Wednesday, August 13, 2008

mit: new way to store solar energy

Chemistry professor Daniel Nocera's recent discovery is a highly efficient process for storing solar energy. At MIT, Professor Nocera and his colleage Kanan have efficiently split water to hydrogen and oxygen with a catalyst. When you recombine them in a fuel cell, you can power anything. This means we can seriously thing about solar power as an unlimited power source soon.

The key component in Nocera and Kanan's new process is a new catalyst that produces oxygen gas from water; another catalyst produces valuable hydrogen gas. The new catalyst consists of cobalt metal, phosphate and an electrode, placed in water. When electricity - whether from a photovoltaic cell, a wind turbine or any other source -- runs through the electrode, the cobalt and phosphate form a thin film on the electrode, and oxygen gas is produced.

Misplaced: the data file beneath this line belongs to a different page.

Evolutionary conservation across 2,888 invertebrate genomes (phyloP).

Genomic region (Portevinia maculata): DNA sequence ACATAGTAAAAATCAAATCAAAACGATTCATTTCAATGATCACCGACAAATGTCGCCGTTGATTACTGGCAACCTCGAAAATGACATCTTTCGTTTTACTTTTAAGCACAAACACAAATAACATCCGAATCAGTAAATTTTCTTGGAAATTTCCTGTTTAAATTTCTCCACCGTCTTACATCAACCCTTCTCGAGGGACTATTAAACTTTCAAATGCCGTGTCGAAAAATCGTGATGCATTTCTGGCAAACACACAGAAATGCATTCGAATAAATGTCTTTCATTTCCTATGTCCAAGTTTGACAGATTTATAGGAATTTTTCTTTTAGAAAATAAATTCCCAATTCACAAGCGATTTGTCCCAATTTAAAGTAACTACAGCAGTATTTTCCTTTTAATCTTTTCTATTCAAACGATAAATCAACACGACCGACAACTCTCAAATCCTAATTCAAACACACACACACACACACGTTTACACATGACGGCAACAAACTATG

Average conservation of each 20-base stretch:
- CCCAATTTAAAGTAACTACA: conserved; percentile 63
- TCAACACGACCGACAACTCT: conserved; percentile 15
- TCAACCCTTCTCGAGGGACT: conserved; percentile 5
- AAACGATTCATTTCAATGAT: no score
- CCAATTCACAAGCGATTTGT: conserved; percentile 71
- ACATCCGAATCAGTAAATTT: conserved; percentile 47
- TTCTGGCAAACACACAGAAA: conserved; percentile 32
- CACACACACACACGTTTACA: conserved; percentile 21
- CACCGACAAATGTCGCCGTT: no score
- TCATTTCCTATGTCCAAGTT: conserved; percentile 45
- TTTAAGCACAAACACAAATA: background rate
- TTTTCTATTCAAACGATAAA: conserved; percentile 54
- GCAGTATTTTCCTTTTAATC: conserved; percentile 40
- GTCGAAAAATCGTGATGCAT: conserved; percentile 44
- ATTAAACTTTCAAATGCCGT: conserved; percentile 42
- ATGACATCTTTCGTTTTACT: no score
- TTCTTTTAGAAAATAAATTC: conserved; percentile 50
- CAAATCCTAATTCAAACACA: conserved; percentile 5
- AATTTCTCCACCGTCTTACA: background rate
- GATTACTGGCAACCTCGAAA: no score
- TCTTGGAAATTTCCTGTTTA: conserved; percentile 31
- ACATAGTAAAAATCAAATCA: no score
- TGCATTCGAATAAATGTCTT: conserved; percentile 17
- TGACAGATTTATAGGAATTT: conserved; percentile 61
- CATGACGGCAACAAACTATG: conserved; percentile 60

Combined with another catalyst, such as platinum, that can produce hydrogen gas from water, the system can duplicate the water splitting reaction that occurs during photosynthesis.

The new catalyst works at room temperature, in neutral pH water, and it's easy to set up, Nocera said. "That's why I know this is going to work. It's so easy to implement," he said.

Please do watch the video!

photo donna coveney
via Luminous Life

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